God comes down.

God’s Word pierces.

Man’s sin is seen.

Christ’s cross is valued.

Change goes deep.

Love breaks out.

Joy fills hearts.

Each church becomes itself—becomes, that is, the people of the divine presence in an experiential, as distinct from merely notional, sense.

The lost are found.

Satan keeps pace.

https://www.thegospelcoalition.org/blogs/justin-taylor/what-is-revival/ (accessed 3/6/2020)”

[34] McGrath, 180 “In the eyes of many young evangelicals, Packer and Moyter together (at Trinity College, Bristol) represented a form of evangelicalism which possessed both intellectual rigour and spiritual integrity.”; McGrath, 237.

[35] McGrath, 181 “As Trinity settled down, Packer again found he had time and space for thinking, speaking, and writing.  … Packer was able to negotiate an arrangement with the college Council, by which he would spend the autumn and spring terms teaching in Bristol, leaving the summer term free of commitments in order to allow him to spend time in North America…Increasingly, Packer became a well-known figure in North America – not simply through his books, but through his personal presence at seminaries as a teacher and lecturer.”

[36] McGrath, 233.; Bramble, “Packer could have had a number of other teaching positions in high profile seminaries in the United States, but he chose the fledgling Regent College, where 37 years later (2016) he is still involved—in his ninety-first year.”

[37] McGrath, 217 “Packer was by now regarded in North America as the best-known and most highly respected British evangelical theologian. …His book Knowing God had firmly established him as one of the most important writers in the area of spirituality…In short, Packer was being lionized in North America. In England, however, he was being marginalized.”; Ryken, 165 “…Mark Noll notes that the British posts (temporary teaching assignments)   were Anglican; the North American posts have been Reformed and evangelical.”

[38] Ryken, 164.

[39] McGrath, 239. “By the end of the 1980s’, Regent was the largest graduate institution of theological education in the region with a new purpose-built home on a high-profile site on the university campus.”

[40] George, Charles Colson, 139.

[41] McGrath, 160 “Two major events of the 1990s – the Anglican Church of Canada’s Essentials ’94 congress…can be seen to rest on precisely the theological foundations developed by Packer in England during the 1970s…it represented the application of a coherent and historically and theologically justified approach, which had been set in place twenty years earlier.”; McGrath, 283 “Packer…was the chief architect of ‘Essentials 94.’”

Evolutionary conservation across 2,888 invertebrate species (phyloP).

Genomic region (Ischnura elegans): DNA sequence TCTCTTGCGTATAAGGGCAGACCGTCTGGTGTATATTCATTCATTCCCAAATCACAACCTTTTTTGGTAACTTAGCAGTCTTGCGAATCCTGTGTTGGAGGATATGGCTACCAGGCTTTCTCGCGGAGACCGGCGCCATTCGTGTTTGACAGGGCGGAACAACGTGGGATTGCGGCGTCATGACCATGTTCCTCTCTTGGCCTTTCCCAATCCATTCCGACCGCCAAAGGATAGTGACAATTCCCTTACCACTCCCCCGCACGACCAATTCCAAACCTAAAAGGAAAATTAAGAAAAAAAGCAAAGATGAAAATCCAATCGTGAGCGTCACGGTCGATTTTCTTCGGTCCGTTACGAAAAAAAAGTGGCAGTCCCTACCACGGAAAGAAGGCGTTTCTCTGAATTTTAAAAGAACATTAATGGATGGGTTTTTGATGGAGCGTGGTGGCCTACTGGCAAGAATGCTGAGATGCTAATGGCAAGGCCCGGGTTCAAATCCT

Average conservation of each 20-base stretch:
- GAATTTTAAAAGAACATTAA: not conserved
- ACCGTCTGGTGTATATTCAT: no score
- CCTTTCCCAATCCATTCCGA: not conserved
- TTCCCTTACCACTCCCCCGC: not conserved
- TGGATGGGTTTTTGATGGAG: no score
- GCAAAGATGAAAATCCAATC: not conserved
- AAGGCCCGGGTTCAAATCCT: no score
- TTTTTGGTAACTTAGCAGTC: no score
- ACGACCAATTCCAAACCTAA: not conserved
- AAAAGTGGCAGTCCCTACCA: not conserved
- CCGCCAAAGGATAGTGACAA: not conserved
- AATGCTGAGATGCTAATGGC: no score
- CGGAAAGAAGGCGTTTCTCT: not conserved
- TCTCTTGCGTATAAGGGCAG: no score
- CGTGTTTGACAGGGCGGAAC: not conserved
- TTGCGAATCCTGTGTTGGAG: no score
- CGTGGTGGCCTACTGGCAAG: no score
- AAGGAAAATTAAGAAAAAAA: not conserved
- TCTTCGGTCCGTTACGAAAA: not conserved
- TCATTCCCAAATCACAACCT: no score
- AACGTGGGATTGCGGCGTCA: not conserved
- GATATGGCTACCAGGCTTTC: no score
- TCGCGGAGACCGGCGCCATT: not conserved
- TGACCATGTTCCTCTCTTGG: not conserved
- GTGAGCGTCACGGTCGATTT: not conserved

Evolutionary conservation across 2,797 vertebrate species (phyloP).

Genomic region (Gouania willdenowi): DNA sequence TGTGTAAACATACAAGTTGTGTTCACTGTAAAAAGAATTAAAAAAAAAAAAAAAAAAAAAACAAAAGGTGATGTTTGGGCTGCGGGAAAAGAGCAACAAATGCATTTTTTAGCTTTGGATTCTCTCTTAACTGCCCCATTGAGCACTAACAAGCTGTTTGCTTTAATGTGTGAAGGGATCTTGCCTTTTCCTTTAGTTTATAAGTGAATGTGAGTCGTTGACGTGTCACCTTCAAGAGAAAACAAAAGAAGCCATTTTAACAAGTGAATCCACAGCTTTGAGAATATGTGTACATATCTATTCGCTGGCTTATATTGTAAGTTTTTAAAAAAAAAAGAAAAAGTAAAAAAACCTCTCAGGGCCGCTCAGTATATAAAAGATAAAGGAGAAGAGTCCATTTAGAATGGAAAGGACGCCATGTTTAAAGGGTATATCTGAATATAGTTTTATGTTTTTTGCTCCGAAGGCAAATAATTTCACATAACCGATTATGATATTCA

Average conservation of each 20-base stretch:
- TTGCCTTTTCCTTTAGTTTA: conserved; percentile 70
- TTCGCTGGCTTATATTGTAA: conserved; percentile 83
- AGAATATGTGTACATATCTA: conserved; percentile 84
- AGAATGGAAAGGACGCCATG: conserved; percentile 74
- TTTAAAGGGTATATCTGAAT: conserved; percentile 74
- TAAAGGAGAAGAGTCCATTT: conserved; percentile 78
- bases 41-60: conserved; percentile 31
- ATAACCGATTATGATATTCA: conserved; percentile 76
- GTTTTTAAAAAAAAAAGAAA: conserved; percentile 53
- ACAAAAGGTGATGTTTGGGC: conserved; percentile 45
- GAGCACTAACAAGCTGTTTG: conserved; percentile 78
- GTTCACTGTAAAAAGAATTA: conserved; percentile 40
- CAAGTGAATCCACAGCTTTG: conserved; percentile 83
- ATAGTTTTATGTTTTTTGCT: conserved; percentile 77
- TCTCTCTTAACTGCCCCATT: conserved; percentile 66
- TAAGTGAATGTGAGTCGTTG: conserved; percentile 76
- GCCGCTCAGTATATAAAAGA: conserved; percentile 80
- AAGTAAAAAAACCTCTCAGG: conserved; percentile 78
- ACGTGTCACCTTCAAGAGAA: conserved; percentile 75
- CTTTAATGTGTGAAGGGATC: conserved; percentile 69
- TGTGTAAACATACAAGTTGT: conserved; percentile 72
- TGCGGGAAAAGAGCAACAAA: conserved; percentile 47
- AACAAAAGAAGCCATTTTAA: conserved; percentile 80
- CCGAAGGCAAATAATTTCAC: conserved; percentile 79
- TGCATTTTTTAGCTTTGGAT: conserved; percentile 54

[42] George, 11 “Packer has been ever mindful of the maxim of Richard Baxter, on whom he wrote his Oxford doctoral dissertation.  In necessariis Unitas, in non-necessariis Libertas, in utrisque Caritas.”   http://www.anglicancommunionalliance.ca/wp-content/uploads/2018/03/Montreal-Declaration-for-ACA-Website-PDF-FINAL.pdf (accessed March 8th 2020); Leland Ryken, J.I. Packer: an Evangelical Life (Crossway, Wheaton, Illinois, 2015), 12 “Packer is by nature a peacemaker and a gentle man, yet he has had a career of controversy…his stand on religious issues has often made him an object of criticism.”

[43] George, 10.

[44] Bramble, “The term collaborator may well describe Packer’s most telling leadership quality. He loved working as a member of a team, and he did so on numerous occasions. Perhaps the best example was his role as general editor in producing the English Standard Version of the Bible. Interestingly, Packer himself sees this as his most significant contribution.”

[45] Trinity School for Ministry talk “JI Packer: On Personal Holiness”:  When I was eighteen years ago, I spoke to a conference “For the rest of my working life, I should be conducting a crusade for catechesis, that is, the revival of catechism type instruction in all evangelical churches.  What is the essence of catechetical instruction?  It is two things together, teaching the doctrines of the bible, teaching the truths that we are to live by, and teaching in direct connect with that, how to live by those truths, how to practice in fact what we called holiness.” “I want to campaign for a renewal of personal holiness…” “…culturally the West is coming apart…” “we don’t make as much of repentance as we should…” (accessed 2/23/2020)

[46] Marks of Revival, Revival Commentary, v. 1, n. 1.  JI Packer: “Revival is the visitation of God which brings to life Christians who have been sleeping and restores a deep sense of God’s near presence and holiness. Thence springs a vivid sense of sin and a profound exercise of heart in repentance, praise, and love, with an evangelistic outflow.”

Source: Your Father Loves You, Shaw Publishing, 1986, Page for May 30.

http://christian-quotes.ochristian.com/christian-quotes_ochristian.cgi?find=Christian-quotes-by-J.I.+Packer-on-Revival (accessed 1/6/2020)

[47]McGrath, ix “…my Christian calling thus far has felt so much like me ‘and a few other blokes’ trying to stop  specific falsehoods, nail specific sins, and further the new life that Satan tries to quench in his ongoing war with the God of creation, providence, and grace.”